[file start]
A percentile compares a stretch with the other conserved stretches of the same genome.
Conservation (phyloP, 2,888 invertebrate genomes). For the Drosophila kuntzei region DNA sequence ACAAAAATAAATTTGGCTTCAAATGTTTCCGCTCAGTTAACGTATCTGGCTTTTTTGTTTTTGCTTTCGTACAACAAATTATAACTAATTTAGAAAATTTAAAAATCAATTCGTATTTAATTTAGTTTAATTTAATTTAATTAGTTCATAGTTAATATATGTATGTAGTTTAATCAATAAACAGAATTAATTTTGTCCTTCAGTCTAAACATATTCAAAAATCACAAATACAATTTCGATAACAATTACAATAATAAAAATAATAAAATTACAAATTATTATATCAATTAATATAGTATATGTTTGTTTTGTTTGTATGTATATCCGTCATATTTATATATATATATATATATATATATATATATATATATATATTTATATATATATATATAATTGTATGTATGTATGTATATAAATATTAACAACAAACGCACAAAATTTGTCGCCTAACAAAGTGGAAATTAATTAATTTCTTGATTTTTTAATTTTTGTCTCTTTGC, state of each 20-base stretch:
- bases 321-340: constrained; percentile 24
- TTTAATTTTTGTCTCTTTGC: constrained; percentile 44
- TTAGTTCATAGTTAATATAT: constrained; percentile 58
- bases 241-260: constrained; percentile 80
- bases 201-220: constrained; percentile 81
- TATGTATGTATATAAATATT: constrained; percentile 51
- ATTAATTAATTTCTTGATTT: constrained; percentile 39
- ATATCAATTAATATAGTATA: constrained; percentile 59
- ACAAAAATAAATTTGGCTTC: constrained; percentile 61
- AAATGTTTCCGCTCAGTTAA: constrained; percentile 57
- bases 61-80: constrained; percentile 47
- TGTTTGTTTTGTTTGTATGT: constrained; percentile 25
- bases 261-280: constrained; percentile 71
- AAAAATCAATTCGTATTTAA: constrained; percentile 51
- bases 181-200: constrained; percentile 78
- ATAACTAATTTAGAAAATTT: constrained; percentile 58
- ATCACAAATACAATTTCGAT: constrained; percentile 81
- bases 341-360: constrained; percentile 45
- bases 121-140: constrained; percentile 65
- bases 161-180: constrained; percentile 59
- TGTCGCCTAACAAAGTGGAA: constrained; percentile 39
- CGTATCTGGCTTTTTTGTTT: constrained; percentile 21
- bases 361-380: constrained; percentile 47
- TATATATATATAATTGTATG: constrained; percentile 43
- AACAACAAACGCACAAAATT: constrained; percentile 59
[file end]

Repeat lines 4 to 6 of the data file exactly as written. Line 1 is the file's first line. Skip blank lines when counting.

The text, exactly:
- TTTAATTTTTGTCTCTTTGC: constrained; percentile 44
- TTAGTTCATAGTTAATATAT: constrained; percentile 58
- bases 241-260: constrained; percentile 80